Dance Photography: A Complete Guide

Photographing dancers can be one of the most daunting photographic subjects, but also one of the most rewarding in terms of the final images captured. Dance can be an unforgiving subject, and unless you delve deeper and try to understand the movement, the choreography, the piece, and how to capture the light hitting the dancers, it will be difficult to achieve award-winning images.

By dance photography, we generally mean capturing a live dance performance, whether it’s the live performance or the rehearsal, not the scripted dance moves in a controlled studio, which allows for light control , the position and the choice of clothes for the dancer. The style made famous by Lois Greenfield would more appropriately be called human figure photography or anatomical structural photography rather than dance photography. We will therefore limit the scope of this guide to the definition of dance photography as above.

Contents

Before you start

Photographing dance requires some planning, liaison with dance companies and auditoriums, and personal preparation, like all other genres of photography. But how do you capture the split-second moments that reveal the grace, anatomy, movement and power of dance choreography while producing stellar photographic images?

Anticipation, reflexes, listening to rhythms, feeling the music and understanding the dance are important, as is knowledge of the basics of choreography and performing arts. Although dance styles vary, with contemporary dance being very different from ballet or flamenco, dance movement is something one learns to plan for and prepare for. Feeling the tempo of the music and its interaction with the dance helps the photographer get into a mood and shooting zone, and being aware of dance move vocabulary helps you read what the next move might be.

With experience and practice, you begin to learn when a jump is set up, when a particular troop formation is pre-arranged, and when to press the trigger in time with the music so as not to disturb the audience.

Rehearsal or Live?

When filming a dance, you generally have the option of photographing either the dress rehearsal of the company, with prior authorization and in agreement with the dance company itself, with which you have to maintain the best relations to enjoy unimpeded access, or one of the iterations of the dance perform in the presence of a paying audience.

Dancers and dance companies can be notoriously difficult to contact and maintain a long-term relationship with, but it’s not impossible. Avoid working pro bono or “increasing your portfolio”, as this damages the industry itself and other photographers.

The audience pays a monetary fee to enjoy a dance performance, so hammering the camera motor at twenty frames per second will not be well seen, neither by the show organizers and especially not by the audience around you, seen how disruptive the incessant shutter sound is. Hammering is also a poor exercise in photographic composition and finding decisive moments, as leaving the decision of which image to capture to the camera motor itself results in poor or non-existent control on the part of the photographer and no creativity, no assertiveness. selecting when to press the shutter button.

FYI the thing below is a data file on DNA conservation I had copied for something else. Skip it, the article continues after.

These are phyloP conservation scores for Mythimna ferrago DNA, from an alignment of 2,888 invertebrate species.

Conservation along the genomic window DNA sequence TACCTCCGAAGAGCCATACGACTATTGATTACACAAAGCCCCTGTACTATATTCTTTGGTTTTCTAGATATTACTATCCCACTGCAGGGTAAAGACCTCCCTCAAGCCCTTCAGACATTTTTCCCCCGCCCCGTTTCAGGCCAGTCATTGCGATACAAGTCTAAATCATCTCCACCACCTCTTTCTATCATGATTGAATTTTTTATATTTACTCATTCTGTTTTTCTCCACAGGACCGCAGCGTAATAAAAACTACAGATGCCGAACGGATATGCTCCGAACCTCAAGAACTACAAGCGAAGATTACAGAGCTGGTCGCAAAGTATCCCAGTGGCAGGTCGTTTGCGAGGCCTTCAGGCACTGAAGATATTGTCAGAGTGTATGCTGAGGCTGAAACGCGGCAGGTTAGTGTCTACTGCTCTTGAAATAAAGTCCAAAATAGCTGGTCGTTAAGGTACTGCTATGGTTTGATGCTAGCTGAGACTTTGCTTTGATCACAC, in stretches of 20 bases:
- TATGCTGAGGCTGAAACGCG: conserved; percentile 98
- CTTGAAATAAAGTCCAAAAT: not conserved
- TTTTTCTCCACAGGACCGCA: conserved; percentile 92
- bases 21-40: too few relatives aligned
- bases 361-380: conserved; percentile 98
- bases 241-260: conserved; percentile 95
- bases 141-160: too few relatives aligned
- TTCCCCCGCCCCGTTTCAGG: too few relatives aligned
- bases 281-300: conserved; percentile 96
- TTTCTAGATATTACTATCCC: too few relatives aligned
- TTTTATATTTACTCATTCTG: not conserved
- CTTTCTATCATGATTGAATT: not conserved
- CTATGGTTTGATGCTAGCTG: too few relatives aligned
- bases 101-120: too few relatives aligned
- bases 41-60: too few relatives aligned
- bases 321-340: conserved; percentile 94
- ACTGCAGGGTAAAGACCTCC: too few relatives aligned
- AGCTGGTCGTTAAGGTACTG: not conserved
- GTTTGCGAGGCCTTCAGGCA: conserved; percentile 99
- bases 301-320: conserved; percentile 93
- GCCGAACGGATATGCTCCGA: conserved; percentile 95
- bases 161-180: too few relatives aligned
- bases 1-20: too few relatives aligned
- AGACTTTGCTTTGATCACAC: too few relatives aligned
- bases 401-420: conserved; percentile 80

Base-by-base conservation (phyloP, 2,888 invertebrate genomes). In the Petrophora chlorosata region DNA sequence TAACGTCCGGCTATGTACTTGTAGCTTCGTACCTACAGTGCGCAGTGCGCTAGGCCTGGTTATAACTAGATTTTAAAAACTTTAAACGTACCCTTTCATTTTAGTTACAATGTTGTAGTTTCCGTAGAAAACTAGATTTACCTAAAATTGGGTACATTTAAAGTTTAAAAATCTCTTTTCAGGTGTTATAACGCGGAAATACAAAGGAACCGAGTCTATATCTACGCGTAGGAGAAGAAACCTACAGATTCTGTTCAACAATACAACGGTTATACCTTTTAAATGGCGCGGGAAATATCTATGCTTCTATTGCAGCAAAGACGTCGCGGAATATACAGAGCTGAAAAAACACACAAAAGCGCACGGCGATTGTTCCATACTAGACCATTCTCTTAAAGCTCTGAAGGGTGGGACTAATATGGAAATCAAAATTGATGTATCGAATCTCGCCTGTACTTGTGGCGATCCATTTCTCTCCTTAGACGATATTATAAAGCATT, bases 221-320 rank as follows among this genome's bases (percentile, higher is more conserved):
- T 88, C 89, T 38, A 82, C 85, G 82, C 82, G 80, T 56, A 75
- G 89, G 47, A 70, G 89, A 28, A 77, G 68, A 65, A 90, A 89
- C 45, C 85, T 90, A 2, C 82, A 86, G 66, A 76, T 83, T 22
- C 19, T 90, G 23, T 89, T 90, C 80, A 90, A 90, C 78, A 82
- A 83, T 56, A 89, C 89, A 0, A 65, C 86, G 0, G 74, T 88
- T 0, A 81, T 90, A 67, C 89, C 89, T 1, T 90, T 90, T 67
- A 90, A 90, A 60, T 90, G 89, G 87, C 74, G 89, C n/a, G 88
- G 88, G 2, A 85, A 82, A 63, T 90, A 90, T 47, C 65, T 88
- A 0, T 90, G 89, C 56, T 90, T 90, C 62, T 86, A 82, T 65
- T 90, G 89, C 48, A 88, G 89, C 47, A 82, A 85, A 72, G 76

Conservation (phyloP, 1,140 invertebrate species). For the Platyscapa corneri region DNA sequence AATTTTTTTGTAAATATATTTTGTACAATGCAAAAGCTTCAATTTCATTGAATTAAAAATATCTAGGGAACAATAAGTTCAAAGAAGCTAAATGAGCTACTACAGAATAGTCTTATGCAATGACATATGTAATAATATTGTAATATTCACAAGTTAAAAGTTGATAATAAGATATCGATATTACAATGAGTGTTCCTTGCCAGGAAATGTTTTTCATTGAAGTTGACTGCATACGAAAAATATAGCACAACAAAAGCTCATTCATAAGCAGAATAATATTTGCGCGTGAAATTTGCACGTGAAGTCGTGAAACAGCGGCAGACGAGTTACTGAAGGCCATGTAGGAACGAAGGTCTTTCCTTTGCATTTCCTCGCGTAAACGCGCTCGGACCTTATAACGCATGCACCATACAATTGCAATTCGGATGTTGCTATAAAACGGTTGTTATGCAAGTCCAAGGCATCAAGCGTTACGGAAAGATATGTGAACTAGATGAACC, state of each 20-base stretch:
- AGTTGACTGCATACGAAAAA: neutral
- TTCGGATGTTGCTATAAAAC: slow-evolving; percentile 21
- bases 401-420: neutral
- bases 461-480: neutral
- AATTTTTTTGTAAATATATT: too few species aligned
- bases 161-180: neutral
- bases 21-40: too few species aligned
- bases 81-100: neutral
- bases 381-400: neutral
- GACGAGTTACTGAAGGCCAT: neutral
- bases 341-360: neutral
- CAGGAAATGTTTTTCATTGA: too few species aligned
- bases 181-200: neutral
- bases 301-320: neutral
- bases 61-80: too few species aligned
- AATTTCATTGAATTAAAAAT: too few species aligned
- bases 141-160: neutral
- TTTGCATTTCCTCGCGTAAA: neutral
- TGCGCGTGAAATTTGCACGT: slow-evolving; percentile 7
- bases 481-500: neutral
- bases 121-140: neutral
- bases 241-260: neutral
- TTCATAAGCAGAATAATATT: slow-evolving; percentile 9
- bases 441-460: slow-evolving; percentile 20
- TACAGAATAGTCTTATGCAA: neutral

In this regard, mirrorless camera technology promised Valhalla – silent shooting at very high burst rates through the use of electronic shutters, but care should be taken due to the “rolling shutter” effect spoiling many shots, as fast motion is so prevalent in dance photography. So while mirrorless technology promises a panacea, it may not solve all the problems of having loud shutter sound as opposed to DSLR technology.

Dress rehearsals generally give the photographer more leeway in terms of positioning and input on how to proceed with the photography, but it’s best to liaise with the dance company, as most dress rehearsals tend to to be more low-key affairs, with the dancers perhaps not being fully made up and costumed.

Additionally, since he is only human, dancers could also refrain from going through with the planned dance choreography to preserve energy for the full performance itself and reduce the risk of injure themselves before the main show, so the resulting dance moves may not show the full emotion, power or athleticism of the dancer or the proposed choreography.

On the other hand, rehearsals also provide a learning and planning opportunity to become familiar with the future dance performance and one can use the rehearsal to start previewing the necessary shots to be captured during the main show itself. , as well as planning where to stand, where the lighting will be positioned, as well as its quality, as well as anticipating the sound level of the music and whether it will allow filming during the essential moments.

Equipment

Similar to sports photography, photographing dance is similar to sports, in that being in the right place at the right time with the right equipment increases your chances of getting the shots you planned and wanted. Good sports photographers know where to stand and where to point their lenses, exactly where the action is, and the same goes for dance photographers.